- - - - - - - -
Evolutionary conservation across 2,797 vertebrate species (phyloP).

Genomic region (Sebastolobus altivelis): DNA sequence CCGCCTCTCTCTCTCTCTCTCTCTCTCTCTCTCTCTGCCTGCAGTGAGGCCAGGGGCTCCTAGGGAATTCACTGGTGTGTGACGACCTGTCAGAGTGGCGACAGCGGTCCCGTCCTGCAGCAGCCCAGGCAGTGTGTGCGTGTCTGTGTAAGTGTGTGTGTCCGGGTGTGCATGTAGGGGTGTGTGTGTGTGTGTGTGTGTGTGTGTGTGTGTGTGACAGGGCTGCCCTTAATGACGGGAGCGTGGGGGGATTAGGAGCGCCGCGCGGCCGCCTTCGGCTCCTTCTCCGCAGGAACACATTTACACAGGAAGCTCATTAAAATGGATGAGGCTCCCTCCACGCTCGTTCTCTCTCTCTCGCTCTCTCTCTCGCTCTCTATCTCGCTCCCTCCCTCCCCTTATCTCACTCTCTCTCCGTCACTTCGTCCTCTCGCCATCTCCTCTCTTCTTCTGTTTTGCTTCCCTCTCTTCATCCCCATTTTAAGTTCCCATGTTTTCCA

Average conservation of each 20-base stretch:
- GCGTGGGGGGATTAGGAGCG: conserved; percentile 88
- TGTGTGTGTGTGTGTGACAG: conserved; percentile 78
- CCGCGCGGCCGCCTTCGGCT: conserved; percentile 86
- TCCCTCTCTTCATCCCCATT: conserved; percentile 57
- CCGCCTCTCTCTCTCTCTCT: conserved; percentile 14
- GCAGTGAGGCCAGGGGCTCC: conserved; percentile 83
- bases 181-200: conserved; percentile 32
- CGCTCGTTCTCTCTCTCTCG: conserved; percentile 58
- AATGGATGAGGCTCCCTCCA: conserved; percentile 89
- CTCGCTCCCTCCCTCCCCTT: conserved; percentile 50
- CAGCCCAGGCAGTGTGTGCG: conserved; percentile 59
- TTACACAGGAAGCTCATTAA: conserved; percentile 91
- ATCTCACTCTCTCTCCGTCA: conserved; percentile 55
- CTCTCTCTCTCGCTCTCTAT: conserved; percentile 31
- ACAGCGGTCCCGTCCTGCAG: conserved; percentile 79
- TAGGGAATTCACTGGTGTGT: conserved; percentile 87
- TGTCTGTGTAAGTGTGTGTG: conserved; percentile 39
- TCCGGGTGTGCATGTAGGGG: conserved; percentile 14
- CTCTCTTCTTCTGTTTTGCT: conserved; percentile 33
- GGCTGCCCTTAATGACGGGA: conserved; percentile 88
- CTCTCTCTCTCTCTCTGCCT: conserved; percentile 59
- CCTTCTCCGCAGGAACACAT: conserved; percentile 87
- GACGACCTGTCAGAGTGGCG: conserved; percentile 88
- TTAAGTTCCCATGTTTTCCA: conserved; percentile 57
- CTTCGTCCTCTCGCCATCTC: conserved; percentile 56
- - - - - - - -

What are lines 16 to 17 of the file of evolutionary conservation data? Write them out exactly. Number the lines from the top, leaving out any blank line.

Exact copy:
- ATCTCACTCTCTCTCCGTCA: conserved; percentile 55
- CTCTCTCTCTCGCTCTCTAT: conserved; percentile 31